My 2 cents on this – while resizing images, try to do them digitally [such as through IrfanView] instead of cropping them through code attributes and reduce the DPI to screen quality of 72

    Thanks and keep ‘em coming

    Cheers :-)

  9. This article is the most helpful image search optimization I have ever known.
    Would you let me introduce it to my blog readers in Japanese with some translation?
    Sure, I will mention your article and link to it.

  10. Thanks for the awesome post. As photographer I am noticing more and more photos popping up during a google search and I want to do what I can to make sure I get as much google juice from my work. Your article will gives me some great tips.

    Thanks for the post,

    Cliff

    Cliff Spicer Photography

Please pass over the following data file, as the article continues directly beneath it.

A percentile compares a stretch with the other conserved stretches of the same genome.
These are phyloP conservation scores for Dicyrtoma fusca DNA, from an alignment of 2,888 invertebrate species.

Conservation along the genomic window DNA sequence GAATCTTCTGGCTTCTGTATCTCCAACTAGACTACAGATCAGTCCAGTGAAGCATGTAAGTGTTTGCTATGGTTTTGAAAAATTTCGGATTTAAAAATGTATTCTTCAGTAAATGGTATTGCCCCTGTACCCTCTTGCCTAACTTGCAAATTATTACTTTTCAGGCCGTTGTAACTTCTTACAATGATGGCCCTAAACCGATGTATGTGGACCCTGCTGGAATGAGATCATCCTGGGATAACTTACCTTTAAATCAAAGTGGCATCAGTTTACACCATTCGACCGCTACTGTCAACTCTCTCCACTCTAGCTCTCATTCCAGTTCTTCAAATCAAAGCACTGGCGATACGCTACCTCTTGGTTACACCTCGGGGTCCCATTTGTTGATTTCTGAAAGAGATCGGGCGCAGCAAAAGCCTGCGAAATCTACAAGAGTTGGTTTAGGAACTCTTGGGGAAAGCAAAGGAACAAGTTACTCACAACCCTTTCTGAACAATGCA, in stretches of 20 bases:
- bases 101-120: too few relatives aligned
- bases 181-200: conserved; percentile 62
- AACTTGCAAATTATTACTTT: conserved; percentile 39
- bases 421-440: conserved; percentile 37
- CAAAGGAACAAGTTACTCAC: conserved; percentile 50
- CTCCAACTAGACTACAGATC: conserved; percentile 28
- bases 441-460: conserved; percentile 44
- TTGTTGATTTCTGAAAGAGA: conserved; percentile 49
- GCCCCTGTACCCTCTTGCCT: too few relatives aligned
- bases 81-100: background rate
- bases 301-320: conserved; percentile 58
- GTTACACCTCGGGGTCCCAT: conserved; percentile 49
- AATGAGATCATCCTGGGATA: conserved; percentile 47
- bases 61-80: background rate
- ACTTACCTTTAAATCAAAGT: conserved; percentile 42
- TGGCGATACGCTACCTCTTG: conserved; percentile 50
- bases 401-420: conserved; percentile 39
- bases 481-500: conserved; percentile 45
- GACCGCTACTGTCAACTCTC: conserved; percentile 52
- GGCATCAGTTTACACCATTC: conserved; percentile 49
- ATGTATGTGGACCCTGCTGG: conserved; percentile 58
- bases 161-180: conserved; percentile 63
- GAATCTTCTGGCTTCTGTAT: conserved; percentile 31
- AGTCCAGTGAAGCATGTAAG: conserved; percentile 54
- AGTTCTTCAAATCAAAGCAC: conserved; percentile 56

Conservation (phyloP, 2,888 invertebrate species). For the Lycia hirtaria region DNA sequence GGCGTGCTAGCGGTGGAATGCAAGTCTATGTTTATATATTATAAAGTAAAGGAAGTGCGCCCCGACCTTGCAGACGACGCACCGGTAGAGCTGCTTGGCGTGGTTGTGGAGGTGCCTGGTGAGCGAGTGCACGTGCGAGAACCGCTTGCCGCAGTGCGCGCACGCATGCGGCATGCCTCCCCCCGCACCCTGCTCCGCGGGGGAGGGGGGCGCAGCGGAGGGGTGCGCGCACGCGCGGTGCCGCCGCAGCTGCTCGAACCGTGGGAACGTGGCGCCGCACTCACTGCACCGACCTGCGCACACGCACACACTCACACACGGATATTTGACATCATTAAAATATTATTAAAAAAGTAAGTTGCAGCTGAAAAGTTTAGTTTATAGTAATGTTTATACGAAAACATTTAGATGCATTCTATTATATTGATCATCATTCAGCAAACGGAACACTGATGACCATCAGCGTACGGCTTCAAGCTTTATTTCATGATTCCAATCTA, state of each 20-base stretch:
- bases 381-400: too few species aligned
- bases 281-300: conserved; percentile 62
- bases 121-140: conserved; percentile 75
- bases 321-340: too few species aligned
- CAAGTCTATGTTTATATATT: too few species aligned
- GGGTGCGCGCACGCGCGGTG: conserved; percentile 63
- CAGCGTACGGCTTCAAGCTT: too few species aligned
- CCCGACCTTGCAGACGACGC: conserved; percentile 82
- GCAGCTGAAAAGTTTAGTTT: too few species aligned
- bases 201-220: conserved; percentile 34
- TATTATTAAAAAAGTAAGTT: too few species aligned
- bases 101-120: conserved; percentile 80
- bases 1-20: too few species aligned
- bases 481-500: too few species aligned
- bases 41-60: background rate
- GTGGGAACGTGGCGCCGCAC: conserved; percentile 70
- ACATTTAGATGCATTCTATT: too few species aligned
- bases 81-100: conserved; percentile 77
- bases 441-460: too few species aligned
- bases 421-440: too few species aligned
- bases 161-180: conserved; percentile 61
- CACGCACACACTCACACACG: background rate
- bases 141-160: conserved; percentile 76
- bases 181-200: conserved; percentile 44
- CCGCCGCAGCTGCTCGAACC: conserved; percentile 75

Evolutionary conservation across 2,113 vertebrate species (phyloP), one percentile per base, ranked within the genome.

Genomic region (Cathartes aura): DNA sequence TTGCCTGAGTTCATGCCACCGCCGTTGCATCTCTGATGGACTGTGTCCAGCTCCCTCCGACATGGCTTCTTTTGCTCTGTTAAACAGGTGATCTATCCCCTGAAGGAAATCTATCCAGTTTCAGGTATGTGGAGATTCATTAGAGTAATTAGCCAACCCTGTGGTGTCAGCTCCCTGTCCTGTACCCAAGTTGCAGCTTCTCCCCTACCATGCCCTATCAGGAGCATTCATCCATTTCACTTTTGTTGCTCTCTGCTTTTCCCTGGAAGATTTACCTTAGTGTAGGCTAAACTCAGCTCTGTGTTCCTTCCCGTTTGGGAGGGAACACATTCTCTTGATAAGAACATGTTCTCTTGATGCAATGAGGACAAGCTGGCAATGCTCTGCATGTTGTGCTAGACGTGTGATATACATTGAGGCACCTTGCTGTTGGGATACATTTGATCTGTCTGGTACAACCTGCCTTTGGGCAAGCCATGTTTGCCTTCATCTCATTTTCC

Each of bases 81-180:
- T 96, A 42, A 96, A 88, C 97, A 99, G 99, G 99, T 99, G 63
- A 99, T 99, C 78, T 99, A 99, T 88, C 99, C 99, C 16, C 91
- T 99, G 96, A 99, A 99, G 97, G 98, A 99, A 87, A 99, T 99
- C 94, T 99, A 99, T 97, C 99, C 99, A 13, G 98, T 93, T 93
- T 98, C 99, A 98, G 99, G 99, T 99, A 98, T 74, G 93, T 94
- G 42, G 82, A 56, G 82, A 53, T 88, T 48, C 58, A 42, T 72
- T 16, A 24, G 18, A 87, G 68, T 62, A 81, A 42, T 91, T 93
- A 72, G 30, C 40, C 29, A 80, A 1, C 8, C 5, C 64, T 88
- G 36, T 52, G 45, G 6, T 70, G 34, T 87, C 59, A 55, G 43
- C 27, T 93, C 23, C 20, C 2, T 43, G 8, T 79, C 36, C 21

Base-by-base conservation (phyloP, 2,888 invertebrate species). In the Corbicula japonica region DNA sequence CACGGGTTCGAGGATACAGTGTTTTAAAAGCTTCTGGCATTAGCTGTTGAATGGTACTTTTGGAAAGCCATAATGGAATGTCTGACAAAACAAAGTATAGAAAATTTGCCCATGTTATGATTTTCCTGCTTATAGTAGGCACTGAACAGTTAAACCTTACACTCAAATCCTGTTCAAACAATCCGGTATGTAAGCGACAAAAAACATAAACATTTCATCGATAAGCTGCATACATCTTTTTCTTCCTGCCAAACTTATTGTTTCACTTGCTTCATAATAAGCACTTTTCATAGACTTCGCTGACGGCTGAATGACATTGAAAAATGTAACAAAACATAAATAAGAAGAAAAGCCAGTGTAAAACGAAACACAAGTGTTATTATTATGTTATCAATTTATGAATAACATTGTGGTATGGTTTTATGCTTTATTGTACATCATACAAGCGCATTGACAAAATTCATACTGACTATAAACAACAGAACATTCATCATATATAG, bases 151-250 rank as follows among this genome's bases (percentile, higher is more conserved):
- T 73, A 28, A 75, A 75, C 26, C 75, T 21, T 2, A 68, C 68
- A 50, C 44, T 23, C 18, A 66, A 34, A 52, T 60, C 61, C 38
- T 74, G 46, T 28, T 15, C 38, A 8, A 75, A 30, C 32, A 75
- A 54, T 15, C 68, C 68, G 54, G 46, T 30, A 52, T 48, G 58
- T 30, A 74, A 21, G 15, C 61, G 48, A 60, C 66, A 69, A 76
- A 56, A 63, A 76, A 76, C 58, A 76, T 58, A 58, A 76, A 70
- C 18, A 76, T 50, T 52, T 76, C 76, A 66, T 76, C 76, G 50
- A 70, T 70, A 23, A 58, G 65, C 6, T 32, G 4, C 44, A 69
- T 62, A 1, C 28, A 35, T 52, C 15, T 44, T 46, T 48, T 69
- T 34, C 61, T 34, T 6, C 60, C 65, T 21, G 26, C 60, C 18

11. A great, simple and informative post, Saptarshi. Thanks for making it like a checklist, would be really helpful for most.

    I am curious to know something. If an image has a suitable alt attribute, and is good with all the other checklist points you mentioned, how critical would the factors like ranking of the parent page be?

    Also, taking a leaf out of your post as well, http://cdn.searchenginejournal.com/wp-content/themes/sej_cp/authors/Saptarshi%20Roy%20Chaudhury.jpg

    it should be: http://cdn.searchenginejournal.com/wp-content/themes/sej_cp/authors/Saptarshi-Roy-Chaudhury.jpg

    :-)

  12. @Kenichi
    Please feel free to post the translation but please retain the links to source and the credit links.

    @ Tushar